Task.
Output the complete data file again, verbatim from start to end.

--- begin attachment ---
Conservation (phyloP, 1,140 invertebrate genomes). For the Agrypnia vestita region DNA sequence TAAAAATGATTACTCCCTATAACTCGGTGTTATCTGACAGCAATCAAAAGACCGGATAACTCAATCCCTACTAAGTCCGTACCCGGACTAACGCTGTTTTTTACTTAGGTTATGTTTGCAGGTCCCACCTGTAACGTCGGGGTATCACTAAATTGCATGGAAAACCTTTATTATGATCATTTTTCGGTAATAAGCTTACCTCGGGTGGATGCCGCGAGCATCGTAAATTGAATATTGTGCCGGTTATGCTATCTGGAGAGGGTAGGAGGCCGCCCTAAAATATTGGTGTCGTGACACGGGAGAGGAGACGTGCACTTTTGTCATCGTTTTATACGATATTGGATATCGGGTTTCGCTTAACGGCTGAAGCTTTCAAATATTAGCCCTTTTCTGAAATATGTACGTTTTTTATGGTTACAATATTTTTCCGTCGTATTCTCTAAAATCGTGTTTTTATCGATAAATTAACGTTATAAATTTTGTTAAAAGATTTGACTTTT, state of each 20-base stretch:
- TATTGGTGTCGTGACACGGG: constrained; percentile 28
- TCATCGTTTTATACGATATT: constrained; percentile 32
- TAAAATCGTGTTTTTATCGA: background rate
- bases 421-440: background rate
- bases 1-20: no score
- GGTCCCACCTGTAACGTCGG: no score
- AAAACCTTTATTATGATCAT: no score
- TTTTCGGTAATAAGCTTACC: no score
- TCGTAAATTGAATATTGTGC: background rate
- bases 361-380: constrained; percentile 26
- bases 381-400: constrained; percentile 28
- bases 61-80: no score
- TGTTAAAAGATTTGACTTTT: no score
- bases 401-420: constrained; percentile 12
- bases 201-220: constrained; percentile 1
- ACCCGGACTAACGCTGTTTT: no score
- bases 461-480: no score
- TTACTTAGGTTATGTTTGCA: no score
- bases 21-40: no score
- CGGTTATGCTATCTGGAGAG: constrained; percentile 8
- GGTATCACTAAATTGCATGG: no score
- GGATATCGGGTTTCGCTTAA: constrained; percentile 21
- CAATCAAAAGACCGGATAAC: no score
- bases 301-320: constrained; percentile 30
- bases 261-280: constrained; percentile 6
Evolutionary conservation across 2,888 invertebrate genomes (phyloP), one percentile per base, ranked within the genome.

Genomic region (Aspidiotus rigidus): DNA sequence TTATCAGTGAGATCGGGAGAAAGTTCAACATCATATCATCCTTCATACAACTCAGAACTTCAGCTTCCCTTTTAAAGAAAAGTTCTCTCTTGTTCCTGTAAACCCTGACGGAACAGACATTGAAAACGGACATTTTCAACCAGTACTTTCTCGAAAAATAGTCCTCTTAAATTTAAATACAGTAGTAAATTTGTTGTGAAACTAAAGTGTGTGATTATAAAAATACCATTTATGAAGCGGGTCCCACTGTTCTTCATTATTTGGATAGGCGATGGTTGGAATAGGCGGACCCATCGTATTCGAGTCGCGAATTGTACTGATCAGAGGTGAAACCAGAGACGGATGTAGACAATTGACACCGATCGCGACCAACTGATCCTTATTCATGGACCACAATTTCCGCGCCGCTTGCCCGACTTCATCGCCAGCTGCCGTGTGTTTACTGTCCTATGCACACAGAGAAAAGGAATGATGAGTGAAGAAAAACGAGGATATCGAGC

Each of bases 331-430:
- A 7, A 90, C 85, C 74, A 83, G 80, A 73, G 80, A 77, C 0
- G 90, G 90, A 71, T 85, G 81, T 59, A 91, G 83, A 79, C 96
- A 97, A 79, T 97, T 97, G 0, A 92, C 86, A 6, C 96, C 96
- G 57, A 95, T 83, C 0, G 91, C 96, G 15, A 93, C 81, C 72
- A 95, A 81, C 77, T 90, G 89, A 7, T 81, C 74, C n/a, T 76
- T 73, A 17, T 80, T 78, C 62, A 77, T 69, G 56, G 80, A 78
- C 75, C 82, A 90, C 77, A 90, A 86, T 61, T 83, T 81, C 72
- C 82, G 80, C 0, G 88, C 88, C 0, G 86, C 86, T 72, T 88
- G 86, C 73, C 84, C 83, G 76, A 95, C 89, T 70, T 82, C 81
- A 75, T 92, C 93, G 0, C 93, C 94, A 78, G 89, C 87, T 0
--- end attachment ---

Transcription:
Conservation (phyloP, 1,140 invertebrate genomes). For the Agrypnia vestita region DNA sequence TAAAAATGATTACTCCCTATAACTCGGTGTTATCTGACAGCAATCAAAAGACCGGATAACTCAATCCCTACTAAGTCCGTACCCGGACTAACGCTGTTTTTTACTTAGGTTATGTTTGCAGGTCCCACCTGTAACGTCGGGGTATCACTAAATTGCATGGAAAACCTTTATTATGATCATTTTTCGGTAATAAGCTTACCTCGGGTGGATGCCGCGAGCATCGTAAATTGAATATTGTGCCGGTTATGCTATCTGGAGAGGGTAGGAGGCCGCCCTAAAATATTGGTGTCGTGACACGGGAGAGGAGACGTGCACTTTTGTCATCGTTTTATACGATATTGGATATCGGGTTTCGCTTAACGGCTGAAGCTTTCAAATATTAGCCCTTTTCTGAAATATGTACGTTTTTTATGGTTACAATATTTTTCCGTCGTATTCTCTAAAATCGTGTTTTTATCGATAAATTAACGTTATAAATTTTGTTAAAAGATTTGACTTTT, state of each 20-base stretch:
- TATTGGTGTCGTGACACGGG: constrained; percentile 28
- TCATCGTTTTATACGATATT: constrained; percentile 32
- TAAAATCGTGTTTTTATCGA: background rate
- bases 421-440: background rate
- bases 1-20: no score
- GGTCCCACCTGTAACGTCGG: no score
- AAAACCTTTATTATGATCAT: no score
- TTTTCGGTAATAAGCTTACC: no score
- TCGTAAATTGAATATTGTGC: background rate
- bases 361-380: constrained; percentile 26
- bases 381-400: constrained; percentile 28
- bases 61-80: no score
- TGTTAAAAGATTTGACTTTT: no score
- bases 401-420: constrained; percentile 12
- bases 201-220: constrained; percentile 1
- ACCCGGACTAACGCTGTTTT: no score
- bases 461-480: no score
- TTACTTAGGTTATGTTTGCA: no score
- bases 21-40: no score
- CGGTTATGCTATCTGGAGAG: constrained; percentile 8
- GGTATCACTAAATTGCATGG: no score
- GGATATCGGGTTTCGCTTAA: constrained; percentile 21
- CAATCAAAAGACCGGATAAC: no score
- bases 301-320: constrained; percentile 30
- bases 261-280: constrained; percentile 6
Evolutionary conservation across 2,888 invertebrate genomes (phyloP), one percentile per base, ranked within the genome.

Genomic region (Aspidiotus rigidus): DNA sequence TTATCAGTGAGATCGGGAGAAAGTTCAACATCATATCATCCTTCATACAACTCAGAACTTCAGCTTCCCTTTTAAAGAAAAGTTCTCTCTTGTTCCTGTAAACCCTGACGGAACAGACATTGAAAACGGACATTTTCAACCAGTACTTTCTCGAAAAATAGTCCTCTTAAATTTAAATACAGTAGTAAATTTGTTGTGAAACTAAAGTGTGTGATTATAAAAATACCATTTATGAAGCGGGTCCCACTGTTCTTCATTATTTGGATAGGCGATGGTTGGAATAGGCGGACCCATCGTATTCGAGTCGCGAATTGTACTGATCAGAGGTGAAACCAGAGACGGATGTAGACAATTGACACCGATCGCGACCAACTGATCCTTATTCATGGACCACAATTTCCGCGCCGCTTGCCCGACTTCATCGCCAGCTGCCGTGTGTTTACTGTCCTATGCACACAGAGAAAAGGAATGATGAGTGAAGAAAAACGAGGATATCGAGC

Each of bases 331-430:
- A 7, A 90, C 85, C 74, A 83, G 80, A 73, G 80, A 77, C 0
- G 90, G 90, A 71, T 85, G 81, T 59, A 91, G 83, A 79, C 96
- A 97, A 79, T 97, T 97, G 0, A 92, C 86, A 6, C 96, C 96
- G 57, A 95, T 83, C 0, G 91, C 96, G 15, A 93, C 81, C 72
- A 95, A 81, C 77, T 90, G 89, A 7, T 81, C 74, C n/a, T 76
- T 73, A 17, T 80, T 78, C 62, A 77, T 69, G 56, G 80, A 78
- C 75, C 82, A 90, C 77, A 90, A 86, T 61, T 83, T 81, C 72
- C 82, G 80, C 0, G 88, C 88, C 0, G 86, C 86, T 72, T 88
- G 86, C 73, C 84, C 83, G 76, A 95, C 89, T 70, T 82, C 81
- A 75, T 92, C 93, G 0, C 93, C 94, A 78, G 89, C 87, T 0